More and more eggs are being seized at the U.S.-Mexico border from people looking for better deals down south as prices soar in America.
Confiscations of egg products by U.S. border officers increased 108 percent from Oct. 1 to Dec. 31, according to Border Report. During that time, egg prices climbed to record highs.
December prices averaged $5.03 per dozen, a more than 207 percent increase from December 2021, according to a report from the Economic Research Service of the U.S. Department of Agriculture. Prices have fallen since then, but are likely to stay higher-than-usual because 43 million egg-laying hens recently died in a bird flu outbreak, according to the report.
The situation has been tempting more and more Americans to buy eggs south of the border, where prices can be lower, and bring them back across in violation of federal law. Border crossers caught with eggs can face fines, and their contraband will be taken and destroyed.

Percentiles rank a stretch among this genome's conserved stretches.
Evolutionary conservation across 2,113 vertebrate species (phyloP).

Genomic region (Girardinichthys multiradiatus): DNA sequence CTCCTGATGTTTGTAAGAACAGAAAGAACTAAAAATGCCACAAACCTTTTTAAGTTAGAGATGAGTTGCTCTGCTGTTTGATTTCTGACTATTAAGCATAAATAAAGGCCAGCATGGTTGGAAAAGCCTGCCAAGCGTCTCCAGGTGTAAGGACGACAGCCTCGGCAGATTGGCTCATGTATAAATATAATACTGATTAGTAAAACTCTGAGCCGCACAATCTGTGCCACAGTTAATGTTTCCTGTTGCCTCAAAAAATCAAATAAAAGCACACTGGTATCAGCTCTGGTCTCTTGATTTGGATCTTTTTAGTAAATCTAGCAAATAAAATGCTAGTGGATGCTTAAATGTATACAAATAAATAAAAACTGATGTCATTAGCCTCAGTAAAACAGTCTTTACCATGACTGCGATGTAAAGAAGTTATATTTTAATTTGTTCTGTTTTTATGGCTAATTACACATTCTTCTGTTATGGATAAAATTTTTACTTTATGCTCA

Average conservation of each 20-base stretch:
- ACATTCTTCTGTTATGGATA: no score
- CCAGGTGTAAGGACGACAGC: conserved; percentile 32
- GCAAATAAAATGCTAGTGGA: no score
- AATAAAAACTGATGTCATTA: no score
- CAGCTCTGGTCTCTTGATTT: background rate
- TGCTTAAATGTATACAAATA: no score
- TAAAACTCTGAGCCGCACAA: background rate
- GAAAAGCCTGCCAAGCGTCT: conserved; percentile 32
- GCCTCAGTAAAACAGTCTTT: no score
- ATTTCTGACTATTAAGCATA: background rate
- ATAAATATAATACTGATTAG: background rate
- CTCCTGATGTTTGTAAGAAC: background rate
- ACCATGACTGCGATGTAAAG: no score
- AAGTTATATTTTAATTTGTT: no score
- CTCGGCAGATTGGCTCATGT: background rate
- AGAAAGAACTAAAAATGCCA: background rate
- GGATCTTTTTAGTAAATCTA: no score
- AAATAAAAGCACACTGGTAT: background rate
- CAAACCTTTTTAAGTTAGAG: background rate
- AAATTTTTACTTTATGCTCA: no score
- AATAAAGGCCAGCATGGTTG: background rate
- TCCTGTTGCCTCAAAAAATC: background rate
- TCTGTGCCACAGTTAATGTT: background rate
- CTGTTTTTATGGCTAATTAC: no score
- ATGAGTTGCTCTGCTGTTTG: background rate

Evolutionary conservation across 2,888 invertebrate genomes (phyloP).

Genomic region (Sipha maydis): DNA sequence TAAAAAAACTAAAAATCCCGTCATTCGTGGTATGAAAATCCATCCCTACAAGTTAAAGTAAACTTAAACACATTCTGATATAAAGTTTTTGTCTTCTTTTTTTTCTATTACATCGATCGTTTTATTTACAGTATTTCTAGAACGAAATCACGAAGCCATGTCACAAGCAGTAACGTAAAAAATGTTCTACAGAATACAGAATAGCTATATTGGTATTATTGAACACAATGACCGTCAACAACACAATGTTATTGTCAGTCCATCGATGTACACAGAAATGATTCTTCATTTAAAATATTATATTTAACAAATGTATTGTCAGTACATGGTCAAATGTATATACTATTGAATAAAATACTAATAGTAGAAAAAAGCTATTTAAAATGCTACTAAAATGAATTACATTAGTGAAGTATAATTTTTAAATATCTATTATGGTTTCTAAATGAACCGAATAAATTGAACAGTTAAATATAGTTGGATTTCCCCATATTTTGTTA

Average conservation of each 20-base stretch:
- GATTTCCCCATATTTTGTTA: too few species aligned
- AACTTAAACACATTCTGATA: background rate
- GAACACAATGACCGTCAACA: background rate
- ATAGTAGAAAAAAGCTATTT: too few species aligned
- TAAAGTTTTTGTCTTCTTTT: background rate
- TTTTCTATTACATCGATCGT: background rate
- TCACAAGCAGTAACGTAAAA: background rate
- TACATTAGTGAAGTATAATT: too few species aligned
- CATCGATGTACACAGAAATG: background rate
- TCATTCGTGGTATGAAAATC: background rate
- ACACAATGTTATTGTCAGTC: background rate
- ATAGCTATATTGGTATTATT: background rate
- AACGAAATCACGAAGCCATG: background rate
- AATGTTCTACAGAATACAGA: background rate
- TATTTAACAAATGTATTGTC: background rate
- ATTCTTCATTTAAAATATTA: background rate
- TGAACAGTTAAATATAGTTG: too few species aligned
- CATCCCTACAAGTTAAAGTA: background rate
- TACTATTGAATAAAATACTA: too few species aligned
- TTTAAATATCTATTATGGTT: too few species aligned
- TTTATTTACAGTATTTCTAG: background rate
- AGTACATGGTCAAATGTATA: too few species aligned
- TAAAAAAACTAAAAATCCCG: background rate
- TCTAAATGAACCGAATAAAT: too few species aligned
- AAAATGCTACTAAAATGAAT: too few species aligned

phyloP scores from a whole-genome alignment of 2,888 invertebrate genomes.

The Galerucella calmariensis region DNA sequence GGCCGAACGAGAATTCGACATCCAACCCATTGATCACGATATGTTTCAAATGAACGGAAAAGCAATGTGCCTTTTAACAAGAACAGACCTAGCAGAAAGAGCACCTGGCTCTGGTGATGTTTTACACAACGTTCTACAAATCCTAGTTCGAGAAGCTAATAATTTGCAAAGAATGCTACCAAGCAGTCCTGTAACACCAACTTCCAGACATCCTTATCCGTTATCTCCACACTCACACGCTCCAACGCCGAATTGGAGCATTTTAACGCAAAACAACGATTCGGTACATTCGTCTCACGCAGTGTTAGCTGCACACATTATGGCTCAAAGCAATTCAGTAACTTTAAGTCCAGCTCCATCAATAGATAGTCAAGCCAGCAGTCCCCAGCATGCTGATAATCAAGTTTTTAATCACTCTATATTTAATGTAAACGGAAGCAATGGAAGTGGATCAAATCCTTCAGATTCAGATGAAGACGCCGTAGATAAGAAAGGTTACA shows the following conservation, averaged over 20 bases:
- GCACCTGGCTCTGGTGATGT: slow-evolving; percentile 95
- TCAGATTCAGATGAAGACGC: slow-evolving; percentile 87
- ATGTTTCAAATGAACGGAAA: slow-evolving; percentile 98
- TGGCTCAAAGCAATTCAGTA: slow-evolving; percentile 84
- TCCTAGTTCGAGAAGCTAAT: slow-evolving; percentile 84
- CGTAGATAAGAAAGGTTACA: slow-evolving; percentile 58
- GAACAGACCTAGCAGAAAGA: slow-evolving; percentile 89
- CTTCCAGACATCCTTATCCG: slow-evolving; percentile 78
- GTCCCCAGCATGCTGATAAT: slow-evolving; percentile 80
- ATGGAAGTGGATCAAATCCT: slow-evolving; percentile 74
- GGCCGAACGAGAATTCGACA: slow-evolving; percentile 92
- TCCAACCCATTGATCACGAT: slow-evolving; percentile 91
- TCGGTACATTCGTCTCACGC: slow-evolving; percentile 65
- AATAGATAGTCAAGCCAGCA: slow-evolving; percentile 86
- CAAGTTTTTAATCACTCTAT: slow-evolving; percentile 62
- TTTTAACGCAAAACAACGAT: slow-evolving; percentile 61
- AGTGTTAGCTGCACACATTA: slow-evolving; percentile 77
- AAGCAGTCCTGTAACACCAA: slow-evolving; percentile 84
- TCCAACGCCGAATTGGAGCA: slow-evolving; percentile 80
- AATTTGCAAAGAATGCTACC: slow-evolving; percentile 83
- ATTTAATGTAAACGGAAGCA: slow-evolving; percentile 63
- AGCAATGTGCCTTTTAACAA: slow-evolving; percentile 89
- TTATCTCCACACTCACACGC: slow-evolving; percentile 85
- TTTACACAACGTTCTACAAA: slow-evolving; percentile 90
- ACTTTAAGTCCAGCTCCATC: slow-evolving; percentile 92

“My advice is, don’t bring them over,” said CBP Supervisory Agriculture Specialist Charles Payne. “If you fail to declare them or try to smuggle them, you face civil penalties.”
Jennifer De La O, CBP’s director of field operations in San Diego, said on Twitter her office has “recently noticed an increase” in eggs seized at ports of entry. She said “failure to declare agricultural items” can bring a fine as high as $10,000.
Payne said a high fine like that is mostly aimed at illegal commercial shipments, and an individual would more likely be fined around $300. If they promptly reveal the eggs themselves, they may not have to pay any fine at all, he said.
But the eggs will still be taken from the individual and destroyed, Payne said — by incineration.
A complete list of items prohibited or restricted by CBP is available here.